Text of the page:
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Archived: Kingsmead Lodge

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Inspection report

Date of Inspection: 25 October 2011
Date of Publication: 7 December 2011
Inspection Report published 7 December 2011 PDF | 56.08 KB

There should be enough members of staff to keep people safe and meet their health and welfare needs (outcome 13)

Meeting this standard

We checked that people who use this service

  • Are safe and their health and welfare needs are met by sufficient numbers of appropriate staff.

How this check was done

We reviewed all the information we hold about this provider, carried out a visit on 25/10/2011, observed how people were being cared for, looked at records of people who use services, talked to staff and talked to people who use services.

Our judgement

Staff were sufficient in number on the day of our visit, and people received care that met their assessed needs.

Overall, we found that Kingsmead Lodge was meeting this essential standard.

User experience

We spoke to one person who said that staff were very caring.

Other evidence

We looked at staffing rotas and noted that there was an appropriate level of core staffing in place. Generally there were sufficient staffing levels with an appropriate skill mix at all times, including cover arrangements for planned and sudden staff absences. We saw on the staff rota that additional staff were provided when someone needed one to one care from a staff member, and that staff were rotaed on to take people swimming.

Most staff spoken with stated that there were sufficient staff in place to be able to give the care that people needed, to a good standard. We spoke to one member of staff who said they felt there were not always enough staff to provide one to one time for people. The member of staff said that overall numbers of staff on shift had been cut in recent years. We observed that call bells were being answered and that staff were able to spend time with and interact with people in a positive manner during our visit.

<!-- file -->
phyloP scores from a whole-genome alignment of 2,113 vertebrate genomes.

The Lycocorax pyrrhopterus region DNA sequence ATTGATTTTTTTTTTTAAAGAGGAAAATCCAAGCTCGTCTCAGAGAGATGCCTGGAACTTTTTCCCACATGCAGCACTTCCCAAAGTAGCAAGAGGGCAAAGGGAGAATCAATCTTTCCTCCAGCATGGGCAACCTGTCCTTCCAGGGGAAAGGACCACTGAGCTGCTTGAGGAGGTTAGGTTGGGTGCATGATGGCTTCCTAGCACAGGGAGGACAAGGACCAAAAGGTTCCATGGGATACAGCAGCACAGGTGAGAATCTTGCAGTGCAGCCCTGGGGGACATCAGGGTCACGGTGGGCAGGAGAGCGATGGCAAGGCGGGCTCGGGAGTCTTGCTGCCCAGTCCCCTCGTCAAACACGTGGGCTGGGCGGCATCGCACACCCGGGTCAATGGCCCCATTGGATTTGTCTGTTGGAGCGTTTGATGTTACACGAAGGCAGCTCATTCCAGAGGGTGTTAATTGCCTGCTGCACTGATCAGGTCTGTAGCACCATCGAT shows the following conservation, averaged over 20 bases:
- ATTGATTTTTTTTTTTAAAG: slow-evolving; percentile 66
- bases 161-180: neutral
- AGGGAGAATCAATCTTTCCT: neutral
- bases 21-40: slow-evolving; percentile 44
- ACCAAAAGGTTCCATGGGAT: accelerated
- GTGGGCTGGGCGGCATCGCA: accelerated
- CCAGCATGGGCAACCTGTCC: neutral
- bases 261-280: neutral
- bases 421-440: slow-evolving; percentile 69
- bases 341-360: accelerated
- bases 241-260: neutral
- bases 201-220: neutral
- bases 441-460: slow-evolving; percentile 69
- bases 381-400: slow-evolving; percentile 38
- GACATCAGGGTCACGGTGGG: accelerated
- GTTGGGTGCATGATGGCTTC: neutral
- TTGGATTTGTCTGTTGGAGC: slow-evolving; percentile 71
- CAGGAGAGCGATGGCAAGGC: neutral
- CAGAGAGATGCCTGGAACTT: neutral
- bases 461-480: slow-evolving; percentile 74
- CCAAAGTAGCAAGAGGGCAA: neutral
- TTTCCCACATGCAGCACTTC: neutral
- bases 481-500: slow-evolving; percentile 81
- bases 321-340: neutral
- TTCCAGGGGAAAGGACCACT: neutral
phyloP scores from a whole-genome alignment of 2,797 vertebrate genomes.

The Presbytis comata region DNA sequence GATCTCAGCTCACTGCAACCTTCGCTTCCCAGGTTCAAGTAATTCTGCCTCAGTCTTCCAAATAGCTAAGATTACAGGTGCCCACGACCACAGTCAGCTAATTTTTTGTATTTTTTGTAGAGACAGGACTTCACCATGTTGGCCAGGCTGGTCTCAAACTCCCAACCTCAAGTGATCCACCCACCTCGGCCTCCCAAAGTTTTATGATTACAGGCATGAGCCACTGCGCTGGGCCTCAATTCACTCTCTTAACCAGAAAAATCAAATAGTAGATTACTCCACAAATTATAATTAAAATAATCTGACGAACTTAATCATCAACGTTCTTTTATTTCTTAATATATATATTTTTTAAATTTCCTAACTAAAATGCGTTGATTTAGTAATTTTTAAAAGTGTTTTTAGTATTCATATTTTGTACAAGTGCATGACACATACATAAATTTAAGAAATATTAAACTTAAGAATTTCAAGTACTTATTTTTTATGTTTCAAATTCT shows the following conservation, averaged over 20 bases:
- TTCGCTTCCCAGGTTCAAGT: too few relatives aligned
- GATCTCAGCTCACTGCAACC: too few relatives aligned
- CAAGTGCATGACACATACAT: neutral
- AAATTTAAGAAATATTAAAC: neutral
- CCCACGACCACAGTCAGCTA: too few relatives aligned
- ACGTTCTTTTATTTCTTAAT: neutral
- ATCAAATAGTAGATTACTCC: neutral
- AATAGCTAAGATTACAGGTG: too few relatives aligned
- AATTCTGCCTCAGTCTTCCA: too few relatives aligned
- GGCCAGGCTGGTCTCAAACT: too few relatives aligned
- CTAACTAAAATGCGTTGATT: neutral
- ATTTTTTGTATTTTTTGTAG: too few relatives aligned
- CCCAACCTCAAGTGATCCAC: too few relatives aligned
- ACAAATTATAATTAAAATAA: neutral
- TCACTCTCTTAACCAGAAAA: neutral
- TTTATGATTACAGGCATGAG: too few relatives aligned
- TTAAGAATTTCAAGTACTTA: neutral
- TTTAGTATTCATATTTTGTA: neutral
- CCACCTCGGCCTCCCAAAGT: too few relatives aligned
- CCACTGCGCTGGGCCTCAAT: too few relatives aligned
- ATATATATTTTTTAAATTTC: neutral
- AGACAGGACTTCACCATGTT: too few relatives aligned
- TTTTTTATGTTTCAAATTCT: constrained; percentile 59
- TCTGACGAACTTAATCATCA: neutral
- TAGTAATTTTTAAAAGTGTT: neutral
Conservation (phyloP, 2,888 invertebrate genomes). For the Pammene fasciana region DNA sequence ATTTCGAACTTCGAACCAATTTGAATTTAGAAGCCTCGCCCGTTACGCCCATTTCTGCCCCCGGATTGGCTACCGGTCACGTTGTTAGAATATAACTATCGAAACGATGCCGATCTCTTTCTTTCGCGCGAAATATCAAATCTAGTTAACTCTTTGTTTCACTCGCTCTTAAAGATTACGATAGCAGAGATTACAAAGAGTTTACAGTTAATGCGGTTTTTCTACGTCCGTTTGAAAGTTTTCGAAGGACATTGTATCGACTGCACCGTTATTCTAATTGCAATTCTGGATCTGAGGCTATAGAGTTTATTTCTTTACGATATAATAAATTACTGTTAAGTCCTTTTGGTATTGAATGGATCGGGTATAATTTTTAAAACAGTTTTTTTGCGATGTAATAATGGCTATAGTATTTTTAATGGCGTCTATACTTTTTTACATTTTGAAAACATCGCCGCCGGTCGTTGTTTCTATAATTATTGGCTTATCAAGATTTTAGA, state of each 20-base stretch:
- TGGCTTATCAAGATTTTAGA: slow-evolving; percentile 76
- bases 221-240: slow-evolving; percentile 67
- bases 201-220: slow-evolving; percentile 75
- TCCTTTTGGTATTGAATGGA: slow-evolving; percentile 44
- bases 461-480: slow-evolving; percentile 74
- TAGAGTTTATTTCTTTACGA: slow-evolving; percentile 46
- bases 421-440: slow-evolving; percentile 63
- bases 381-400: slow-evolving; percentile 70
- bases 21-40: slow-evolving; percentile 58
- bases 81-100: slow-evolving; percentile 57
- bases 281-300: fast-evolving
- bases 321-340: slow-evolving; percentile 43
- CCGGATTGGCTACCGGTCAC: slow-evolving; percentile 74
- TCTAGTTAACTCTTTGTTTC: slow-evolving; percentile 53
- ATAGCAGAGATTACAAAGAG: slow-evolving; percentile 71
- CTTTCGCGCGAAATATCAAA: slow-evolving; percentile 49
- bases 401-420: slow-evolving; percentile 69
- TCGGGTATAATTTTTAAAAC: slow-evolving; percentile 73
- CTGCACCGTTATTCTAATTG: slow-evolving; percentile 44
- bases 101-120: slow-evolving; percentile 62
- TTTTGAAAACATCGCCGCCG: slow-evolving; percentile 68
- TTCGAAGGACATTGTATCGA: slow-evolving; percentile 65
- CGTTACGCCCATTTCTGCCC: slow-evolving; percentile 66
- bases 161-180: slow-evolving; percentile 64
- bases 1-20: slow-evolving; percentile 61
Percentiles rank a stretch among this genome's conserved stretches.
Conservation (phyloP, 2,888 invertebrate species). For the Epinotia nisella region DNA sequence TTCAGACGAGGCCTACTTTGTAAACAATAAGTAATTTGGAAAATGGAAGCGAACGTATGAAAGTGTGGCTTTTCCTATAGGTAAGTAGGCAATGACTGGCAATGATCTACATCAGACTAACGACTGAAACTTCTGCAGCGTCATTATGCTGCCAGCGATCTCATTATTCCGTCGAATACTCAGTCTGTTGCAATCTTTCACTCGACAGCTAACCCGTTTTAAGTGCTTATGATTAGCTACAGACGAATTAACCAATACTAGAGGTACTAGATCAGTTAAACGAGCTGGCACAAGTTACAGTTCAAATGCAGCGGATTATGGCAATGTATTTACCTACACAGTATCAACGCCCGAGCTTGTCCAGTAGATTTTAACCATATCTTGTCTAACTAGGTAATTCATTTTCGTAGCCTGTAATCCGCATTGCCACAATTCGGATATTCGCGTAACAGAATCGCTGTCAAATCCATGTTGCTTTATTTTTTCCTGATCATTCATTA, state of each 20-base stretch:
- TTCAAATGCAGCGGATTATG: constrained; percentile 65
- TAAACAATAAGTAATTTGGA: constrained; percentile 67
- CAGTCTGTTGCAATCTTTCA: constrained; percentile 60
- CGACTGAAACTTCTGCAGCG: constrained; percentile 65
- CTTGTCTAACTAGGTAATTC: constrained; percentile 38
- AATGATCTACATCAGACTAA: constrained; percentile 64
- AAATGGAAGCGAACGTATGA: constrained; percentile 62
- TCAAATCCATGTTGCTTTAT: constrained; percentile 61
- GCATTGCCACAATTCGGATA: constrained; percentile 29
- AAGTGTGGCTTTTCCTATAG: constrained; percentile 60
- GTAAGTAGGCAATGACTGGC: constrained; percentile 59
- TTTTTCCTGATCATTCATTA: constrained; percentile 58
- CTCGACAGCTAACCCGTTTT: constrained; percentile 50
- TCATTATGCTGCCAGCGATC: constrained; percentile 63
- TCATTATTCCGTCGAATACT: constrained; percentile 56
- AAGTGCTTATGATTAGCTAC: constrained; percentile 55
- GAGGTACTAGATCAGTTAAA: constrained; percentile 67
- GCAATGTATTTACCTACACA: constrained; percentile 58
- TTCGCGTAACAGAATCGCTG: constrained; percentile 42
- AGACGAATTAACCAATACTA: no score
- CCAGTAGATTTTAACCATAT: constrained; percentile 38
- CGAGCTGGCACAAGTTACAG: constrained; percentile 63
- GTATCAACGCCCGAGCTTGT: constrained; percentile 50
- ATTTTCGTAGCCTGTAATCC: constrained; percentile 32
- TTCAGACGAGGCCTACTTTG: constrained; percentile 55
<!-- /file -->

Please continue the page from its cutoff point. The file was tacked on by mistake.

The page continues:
The manager explained the staffing structure to us. During the day there is a nurse and three or four care assistants working on each wing, and at night there is a nurse and three care assistants, all of whom are awake. She told us that there had been some recent staffing changes, and that all new staff were now fully inducted and competent in their roles. Staff absences are covered by staff from other homes owned by the provider rather than agency staff.

We spoke to a team leader who told us how he mentored new staff. Staff told us that they had had mandatory training in the last year, as well as training specific to the needs of people who lived at the home, such as epilepsy training and diabetes awareness. They told us that there was a good team working at the home, and that they were able to raise any issues with their manager